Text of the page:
‘One of our finest’ – tributes to D-Day marine Ted

Topic: People Storyline: People

D-Day has claimed its ‘last victim’ with the passing of Royal Marine Ted Owens at the age of 98.

The green beret thought he was the last man to be wounded in action on June 6 1944 to still be with us more than three quarters of a century later.

He and his comrades stepped off the gangway on their landing craft and into a hellish maelstrom of armour clanking, shells from warships crashing down, the clatter of machine-guns raking the shore, smoke, fire and an indescribable noise.

“If anyone wasn’t frightened, there was something wrong with them. I certainly was – and I don’t mind admitting it,” he recalled more than seven decades later.

His brush with death on D-Day was the first of three occasions when he was wounded helping to liberate western Europe from the Nazi yoke.

Ted spent more than two months recuperating from his D-Day injuries – his comrades thought at first he had been killed when struck in the chest, back and left shoulder by shrapnel… and his body carried more than a dozen pieces for the rest of his life.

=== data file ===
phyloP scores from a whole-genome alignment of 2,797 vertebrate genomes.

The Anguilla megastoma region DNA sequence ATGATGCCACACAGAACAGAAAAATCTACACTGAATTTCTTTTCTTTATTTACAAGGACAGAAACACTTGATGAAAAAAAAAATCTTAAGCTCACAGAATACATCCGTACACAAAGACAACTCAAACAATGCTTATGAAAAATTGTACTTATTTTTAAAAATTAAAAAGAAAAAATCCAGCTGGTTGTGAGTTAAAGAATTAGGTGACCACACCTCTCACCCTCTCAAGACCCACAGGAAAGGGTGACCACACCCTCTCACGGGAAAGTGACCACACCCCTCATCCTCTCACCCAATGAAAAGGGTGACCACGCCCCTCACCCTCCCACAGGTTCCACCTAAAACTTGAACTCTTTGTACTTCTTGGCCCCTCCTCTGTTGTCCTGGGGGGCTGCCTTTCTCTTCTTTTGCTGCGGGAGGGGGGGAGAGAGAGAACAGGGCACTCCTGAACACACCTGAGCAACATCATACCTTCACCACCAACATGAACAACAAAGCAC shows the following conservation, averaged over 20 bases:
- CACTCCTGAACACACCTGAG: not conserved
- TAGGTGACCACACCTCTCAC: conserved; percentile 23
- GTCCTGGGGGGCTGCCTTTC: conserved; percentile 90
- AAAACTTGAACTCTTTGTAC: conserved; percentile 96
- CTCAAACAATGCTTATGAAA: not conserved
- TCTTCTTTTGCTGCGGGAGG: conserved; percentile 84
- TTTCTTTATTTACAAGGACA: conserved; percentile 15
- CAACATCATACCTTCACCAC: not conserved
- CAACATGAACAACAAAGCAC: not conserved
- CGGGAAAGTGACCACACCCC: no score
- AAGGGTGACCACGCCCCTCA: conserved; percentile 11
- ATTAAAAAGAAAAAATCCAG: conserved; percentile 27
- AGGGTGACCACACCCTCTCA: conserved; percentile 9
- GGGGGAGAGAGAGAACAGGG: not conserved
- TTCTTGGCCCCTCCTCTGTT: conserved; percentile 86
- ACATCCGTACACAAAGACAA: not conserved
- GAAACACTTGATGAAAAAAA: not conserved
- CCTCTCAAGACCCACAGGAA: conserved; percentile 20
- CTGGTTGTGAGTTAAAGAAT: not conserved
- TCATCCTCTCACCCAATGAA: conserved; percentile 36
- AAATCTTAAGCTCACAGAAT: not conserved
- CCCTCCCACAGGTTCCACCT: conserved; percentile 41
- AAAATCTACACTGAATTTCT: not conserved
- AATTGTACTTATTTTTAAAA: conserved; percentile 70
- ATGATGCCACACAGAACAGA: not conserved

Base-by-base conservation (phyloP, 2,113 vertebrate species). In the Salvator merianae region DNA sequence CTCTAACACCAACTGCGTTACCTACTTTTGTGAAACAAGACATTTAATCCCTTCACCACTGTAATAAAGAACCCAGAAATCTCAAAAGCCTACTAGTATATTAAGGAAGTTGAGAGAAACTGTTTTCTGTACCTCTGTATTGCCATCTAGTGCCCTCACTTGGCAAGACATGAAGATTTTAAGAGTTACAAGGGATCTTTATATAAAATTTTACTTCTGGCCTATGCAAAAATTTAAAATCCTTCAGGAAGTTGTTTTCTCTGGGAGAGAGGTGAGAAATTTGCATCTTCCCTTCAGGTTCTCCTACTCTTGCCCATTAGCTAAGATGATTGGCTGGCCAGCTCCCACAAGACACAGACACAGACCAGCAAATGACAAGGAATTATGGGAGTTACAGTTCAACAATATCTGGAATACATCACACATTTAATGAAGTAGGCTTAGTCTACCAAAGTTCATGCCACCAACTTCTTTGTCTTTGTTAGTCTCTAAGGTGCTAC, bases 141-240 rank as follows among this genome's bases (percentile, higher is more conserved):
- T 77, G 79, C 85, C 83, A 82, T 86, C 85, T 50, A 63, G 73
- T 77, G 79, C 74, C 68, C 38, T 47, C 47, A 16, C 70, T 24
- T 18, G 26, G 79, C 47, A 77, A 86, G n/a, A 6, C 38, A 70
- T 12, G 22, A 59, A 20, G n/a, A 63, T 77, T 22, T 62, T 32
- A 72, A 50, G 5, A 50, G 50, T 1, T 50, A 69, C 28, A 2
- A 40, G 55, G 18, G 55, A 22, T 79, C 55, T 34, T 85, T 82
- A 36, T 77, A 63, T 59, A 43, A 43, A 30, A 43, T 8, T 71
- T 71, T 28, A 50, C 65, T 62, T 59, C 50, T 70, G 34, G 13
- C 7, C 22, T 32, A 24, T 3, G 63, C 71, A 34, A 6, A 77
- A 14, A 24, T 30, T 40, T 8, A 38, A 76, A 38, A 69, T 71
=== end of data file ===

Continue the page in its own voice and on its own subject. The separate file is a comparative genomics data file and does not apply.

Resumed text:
Born in Pembroke Dock, Ted volunteered for the elite 41 Commando Royal Marines and was just 19 when he went into action with them on Sword Beach in Normandy on ‘the longest day’.

Once recovered from his D-Day wounds, Ted returned to the front line for the final battles in Normandy, was wounded during operations on Walcheren in November 1944 (injured by a landmine) then again shortly before Christmas 1944 by a ricochet from a sniper’s bullet which struck his windpipe and required a further spell in hospital.

Upon demobilisation he returned to his hometown and re-joined the fire brigade with whom he’d served before his Royal Marines duties.

For decades Ted struggled to come to terms with his wartime experiences. But when he did finally did open up “it was like a relief and I never stopped talking since”.

Indeed, the veteran made it his mission to ensure today’s generation were aware of the sacrifices made by his contemporaries, sharing his wartime experiences with schoolchildren in his native Wales, as well as France and the Netherlands, reminding them: “It gave us freedom.”

He attended both the 70th and 75th commemorations of the invasion – enjoying afternoon tea with the now Princess of Wales at the former.

His wartime service and attendance at high-profile events made Ted something of a celebrity both in his hometown and beyond late in life. “I have had a wonderful life, exceptional,” he told one interviewer.

Naval Regional Commander for Wales and Western England, Brigadier Jock Fraser RM, whose team frequently met and worked with the Normandy veteran, said simply: “We have lost one of our finest.”

I have had a wonderful life, exceptional.

Ted Owens